The estimated development cost of the entire Little River Glen II project is $12.58 million. To help defray these costs, the Board approved the Department of Housing and Community Development’s request to apply for a grant or deferred loan of up to $500,000 from the Virginia Commonwealth Priority Housing Fund.

“Today’s action represents a dramatic turning point in this project,” said Braddock District Supervisor Sharon Bulova. “We faced enormous hurdles, but we persevered. I am thrilled to know that construction will soon be underway.”

With the need for affordable assisted care expanding as the county’s senior population increases, the Board also approved the use of up to $575,000 from the Affordable Housing Partnership Fund of the Housing Trust Fund. This money is intended for the construction of 77 new assisted care units at Birmingham Green Adult Care Residences, located off Centreville Road in Prince William County.

Birmingham Green, formerly called the District Home, is jointly owned by five Northern Virginia jurisdictions — Fairfax, Loudoun, Prince William and Fauquier Counties and the City of Alexandria. Fairfax County residents comprise approximately 60 percent of the current population of two existing facilities on the site, a 180-bed nursing home, which was built in 1991, and a 64-bed assisted care facility built in 1927. The 77 new units will be leased to extremely low-income seniors in need of assistance with activities of daily living.

“Fairfax County has long been a partner and leader in the expansion and improvement of Birmingham Green,” said Hunter Mill District Supervisor Catherine Hudgins. “Today’s action demonstrates our on-going commitment and support to this important facility.”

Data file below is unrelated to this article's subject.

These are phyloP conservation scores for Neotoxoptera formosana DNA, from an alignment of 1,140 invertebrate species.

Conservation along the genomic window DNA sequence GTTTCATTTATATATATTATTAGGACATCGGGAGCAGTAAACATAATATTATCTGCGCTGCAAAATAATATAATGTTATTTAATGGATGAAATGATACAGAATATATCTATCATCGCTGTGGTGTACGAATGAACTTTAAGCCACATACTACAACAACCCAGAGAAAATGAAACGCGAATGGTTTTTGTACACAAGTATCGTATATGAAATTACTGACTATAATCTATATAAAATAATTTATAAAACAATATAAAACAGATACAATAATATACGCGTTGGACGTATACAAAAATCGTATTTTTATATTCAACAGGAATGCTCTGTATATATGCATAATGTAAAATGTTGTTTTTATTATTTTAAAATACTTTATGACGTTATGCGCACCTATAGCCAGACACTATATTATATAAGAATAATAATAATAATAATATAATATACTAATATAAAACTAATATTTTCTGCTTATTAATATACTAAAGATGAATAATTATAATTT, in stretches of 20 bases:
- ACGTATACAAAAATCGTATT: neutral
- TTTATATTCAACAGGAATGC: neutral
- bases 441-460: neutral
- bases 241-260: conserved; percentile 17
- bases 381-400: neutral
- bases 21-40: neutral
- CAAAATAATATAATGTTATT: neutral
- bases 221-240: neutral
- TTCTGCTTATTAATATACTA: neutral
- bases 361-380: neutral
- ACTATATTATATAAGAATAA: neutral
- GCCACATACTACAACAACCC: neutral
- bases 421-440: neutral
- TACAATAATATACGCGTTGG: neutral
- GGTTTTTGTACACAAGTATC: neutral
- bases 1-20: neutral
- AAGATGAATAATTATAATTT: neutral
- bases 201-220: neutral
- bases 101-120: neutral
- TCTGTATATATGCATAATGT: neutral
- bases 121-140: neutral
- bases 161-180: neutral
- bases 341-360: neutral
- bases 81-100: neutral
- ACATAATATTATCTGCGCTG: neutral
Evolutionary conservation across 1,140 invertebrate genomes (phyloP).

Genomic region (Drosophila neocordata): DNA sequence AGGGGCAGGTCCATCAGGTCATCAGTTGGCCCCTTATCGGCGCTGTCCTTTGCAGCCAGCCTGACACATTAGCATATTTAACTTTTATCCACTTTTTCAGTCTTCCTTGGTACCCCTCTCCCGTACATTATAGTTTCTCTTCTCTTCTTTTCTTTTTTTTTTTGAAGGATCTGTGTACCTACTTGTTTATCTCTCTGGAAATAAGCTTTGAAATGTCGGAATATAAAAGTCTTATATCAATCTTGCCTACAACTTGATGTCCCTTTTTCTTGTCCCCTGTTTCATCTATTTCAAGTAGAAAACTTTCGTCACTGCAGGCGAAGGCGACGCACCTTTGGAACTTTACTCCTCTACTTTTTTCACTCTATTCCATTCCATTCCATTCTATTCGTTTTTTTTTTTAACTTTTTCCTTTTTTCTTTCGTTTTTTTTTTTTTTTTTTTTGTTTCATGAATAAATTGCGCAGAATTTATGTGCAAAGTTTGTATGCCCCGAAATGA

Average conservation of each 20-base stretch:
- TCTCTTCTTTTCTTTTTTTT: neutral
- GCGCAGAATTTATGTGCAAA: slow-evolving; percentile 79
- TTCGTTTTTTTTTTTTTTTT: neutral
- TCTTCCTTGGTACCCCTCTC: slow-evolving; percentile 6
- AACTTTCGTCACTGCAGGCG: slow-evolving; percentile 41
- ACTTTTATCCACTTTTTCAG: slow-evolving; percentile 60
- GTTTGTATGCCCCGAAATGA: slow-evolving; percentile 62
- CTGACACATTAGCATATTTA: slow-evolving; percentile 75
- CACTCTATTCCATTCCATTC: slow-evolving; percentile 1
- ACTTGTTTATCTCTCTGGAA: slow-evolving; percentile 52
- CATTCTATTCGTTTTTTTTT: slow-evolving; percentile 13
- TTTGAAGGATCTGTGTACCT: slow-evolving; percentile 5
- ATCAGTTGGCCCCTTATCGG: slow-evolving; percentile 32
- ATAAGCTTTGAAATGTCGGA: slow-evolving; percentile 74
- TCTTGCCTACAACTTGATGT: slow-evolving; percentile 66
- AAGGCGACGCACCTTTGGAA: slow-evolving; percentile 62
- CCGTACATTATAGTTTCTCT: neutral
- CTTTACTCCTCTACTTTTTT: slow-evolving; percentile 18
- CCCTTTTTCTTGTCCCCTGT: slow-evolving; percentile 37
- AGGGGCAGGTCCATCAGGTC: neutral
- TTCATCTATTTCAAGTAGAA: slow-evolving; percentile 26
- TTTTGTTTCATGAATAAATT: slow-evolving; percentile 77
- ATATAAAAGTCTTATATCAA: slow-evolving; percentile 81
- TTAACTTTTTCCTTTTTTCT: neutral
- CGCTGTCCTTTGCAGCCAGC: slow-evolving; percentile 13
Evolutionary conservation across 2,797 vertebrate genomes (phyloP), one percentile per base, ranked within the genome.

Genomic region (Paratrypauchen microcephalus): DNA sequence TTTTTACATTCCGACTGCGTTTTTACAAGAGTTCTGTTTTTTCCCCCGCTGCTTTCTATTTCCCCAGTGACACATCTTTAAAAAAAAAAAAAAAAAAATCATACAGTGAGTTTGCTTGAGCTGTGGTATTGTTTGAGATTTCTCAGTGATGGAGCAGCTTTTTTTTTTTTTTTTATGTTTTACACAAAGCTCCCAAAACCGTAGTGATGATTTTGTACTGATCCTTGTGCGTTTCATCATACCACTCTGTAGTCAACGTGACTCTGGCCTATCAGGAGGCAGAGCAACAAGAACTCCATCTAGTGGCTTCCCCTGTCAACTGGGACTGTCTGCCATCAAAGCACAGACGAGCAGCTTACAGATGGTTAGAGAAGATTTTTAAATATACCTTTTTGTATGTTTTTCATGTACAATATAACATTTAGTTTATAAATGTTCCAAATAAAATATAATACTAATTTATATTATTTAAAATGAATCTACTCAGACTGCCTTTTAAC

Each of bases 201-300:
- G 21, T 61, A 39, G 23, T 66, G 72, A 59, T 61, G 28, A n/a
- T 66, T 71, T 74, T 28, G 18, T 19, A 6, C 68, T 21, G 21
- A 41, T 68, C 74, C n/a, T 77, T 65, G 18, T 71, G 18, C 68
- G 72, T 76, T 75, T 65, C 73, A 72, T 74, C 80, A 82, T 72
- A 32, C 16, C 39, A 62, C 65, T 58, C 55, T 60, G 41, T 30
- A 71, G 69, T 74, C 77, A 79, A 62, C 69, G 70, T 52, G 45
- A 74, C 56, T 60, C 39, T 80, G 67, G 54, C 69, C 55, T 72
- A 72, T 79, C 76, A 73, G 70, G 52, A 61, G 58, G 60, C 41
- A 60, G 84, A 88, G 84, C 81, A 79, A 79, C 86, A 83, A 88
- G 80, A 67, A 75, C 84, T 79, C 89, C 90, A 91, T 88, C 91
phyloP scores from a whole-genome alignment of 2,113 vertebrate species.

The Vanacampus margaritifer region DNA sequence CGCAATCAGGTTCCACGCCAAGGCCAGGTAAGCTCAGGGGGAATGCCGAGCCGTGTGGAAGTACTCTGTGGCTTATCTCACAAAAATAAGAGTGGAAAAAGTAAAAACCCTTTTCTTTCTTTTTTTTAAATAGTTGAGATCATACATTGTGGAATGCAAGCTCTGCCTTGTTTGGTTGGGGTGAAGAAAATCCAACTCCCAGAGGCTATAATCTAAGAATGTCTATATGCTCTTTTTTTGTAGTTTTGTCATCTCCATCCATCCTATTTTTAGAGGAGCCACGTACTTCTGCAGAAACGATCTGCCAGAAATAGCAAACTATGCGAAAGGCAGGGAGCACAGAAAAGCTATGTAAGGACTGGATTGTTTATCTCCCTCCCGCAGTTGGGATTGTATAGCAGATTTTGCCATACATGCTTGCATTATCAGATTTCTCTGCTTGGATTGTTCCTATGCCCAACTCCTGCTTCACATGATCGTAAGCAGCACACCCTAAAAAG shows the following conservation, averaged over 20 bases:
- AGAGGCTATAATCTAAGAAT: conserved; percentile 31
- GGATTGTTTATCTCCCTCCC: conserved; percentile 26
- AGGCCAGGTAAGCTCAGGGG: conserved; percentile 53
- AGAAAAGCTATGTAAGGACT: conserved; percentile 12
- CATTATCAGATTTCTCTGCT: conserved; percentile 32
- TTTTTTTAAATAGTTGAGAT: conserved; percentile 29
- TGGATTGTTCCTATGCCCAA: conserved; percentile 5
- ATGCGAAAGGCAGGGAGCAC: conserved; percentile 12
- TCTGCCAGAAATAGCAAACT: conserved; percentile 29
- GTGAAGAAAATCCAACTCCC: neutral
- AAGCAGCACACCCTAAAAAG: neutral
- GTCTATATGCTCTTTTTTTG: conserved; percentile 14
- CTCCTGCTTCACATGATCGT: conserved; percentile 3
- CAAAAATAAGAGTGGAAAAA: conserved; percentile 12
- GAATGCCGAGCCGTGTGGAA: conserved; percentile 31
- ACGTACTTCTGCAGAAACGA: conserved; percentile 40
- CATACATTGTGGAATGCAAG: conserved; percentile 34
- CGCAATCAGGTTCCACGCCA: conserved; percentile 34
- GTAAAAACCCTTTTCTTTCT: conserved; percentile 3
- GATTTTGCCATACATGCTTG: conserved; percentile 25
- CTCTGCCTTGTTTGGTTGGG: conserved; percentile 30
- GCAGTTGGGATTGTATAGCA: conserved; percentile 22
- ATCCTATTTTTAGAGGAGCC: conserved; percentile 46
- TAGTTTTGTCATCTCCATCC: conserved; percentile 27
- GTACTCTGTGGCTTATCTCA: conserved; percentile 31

In addition to addressing the needs of seniors and new homebuyers, the Board approved acceptance of a loan commitment of $565,000 from the Virginia Housing Development Authority. This loan will go towards permanent mortgage financing for six new townhouses located in Fairfax, allowing the Fairfax County Redevelopment and Housing Authority to purchase them.

VHDA is providing first trust financing for 25 years at 3.5 percent per annum. The townhouses will be rented to qualified low- and moderate-income families through the Fairfax County Rental Program, which serves households that cannot afford market rate units in the county. The townhouses are being sold by the developer to the Housing Authority under provisions of the Affordable Dwelling Unit Ordinance, passed by the Board of Supervisors in 1990.

This ordinance allows the Housing Authority to purchase up to one-third of the affordable units developed. To date, more than 2,000 affordable homeownership and rental units have been sold or rented to low- and moderate-income individuals and families as a result of the ordinance.

For more information about the initiatives passed by the Board today or the county’s affordable housing programs, please contact Kristina Norvell, director of public affairs, Fairfax County Department of Housing and Community Development at 703-246-5104, TTY 711.